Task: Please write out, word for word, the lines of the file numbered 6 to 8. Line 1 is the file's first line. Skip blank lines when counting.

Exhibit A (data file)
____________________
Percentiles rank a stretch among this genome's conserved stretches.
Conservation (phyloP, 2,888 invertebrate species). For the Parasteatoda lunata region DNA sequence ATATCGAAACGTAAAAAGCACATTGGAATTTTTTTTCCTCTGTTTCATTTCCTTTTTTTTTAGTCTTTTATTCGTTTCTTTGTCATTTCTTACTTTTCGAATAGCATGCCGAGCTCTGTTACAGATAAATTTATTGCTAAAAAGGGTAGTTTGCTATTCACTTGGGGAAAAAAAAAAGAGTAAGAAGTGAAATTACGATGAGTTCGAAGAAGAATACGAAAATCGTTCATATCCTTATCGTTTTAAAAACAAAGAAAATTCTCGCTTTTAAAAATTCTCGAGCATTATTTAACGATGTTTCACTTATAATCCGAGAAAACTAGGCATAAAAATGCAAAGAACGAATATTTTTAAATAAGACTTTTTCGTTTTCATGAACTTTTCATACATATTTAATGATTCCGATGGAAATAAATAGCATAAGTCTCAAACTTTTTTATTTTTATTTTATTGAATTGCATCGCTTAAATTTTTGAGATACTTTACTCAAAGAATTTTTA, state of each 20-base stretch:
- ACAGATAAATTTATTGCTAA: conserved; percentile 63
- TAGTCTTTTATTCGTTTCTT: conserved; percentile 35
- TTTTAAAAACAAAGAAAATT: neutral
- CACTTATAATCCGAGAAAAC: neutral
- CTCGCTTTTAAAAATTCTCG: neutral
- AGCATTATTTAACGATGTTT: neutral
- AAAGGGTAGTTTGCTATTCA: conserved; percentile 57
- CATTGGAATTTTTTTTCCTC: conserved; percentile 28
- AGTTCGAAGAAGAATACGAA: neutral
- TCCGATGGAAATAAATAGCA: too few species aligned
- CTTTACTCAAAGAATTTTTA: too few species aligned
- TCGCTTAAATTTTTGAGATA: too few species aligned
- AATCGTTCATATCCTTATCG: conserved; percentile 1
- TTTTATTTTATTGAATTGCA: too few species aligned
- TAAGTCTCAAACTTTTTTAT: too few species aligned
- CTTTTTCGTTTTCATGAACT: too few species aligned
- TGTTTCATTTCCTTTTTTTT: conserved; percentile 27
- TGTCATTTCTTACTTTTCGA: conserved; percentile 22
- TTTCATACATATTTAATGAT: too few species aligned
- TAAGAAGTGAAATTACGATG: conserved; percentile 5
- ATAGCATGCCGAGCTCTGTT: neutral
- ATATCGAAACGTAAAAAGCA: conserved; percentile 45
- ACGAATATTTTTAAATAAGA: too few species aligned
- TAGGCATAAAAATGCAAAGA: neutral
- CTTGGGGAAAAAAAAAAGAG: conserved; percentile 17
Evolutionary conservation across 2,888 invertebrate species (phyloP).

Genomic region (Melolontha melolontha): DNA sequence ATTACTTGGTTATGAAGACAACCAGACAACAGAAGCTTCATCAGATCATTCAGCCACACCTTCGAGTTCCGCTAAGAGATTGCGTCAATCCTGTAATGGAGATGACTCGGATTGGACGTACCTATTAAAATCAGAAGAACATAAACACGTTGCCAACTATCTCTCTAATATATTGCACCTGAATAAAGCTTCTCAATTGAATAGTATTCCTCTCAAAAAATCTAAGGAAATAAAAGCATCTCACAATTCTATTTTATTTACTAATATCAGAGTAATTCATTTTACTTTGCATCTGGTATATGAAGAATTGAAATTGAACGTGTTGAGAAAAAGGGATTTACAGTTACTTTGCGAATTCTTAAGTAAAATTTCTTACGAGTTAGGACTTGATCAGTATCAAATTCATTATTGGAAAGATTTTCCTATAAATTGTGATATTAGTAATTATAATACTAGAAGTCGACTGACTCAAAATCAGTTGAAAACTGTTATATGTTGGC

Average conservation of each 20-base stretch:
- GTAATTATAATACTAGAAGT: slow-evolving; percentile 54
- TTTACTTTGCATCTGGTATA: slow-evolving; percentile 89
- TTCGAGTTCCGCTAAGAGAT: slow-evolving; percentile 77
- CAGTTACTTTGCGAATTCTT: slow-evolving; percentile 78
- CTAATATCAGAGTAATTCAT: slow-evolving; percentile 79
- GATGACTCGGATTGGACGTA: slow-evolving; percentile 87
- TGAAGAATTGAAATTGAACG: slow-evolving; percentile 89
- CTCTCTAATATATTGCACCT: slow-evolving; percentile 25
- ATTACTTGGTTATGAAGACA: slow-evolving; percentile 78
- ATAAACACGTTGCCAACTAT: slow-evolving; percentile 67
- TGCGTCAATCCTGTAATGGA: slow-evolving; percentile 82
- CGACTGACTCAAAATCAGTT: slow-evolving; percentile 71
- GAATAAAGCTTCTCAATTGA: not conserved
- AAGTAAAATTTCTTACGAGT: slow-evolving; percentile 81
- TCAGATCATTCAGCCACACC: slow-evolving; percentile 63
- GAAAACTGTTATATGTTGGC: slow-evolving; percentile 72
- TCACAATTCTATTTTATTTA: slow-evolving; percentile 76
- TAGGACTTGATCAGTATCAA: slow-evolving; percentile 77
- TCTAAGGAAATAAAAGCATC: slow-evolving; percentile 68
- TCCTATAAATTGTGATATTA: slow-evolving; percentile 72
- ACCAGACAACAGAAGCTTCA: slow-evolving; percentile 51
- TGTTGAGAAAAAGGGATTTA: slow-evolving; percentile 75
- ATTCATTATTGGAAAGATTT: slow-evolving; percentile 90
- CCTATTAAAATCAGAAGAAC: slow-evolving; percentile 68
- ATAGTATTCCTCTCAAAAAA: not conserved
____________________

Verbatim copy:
- CACTTATAATCCGAGAAAAC: neutral
- CTCGCTTTTAAAAATTCTCG: neutral
- AGCATTATTTAACGATGTTT: neutral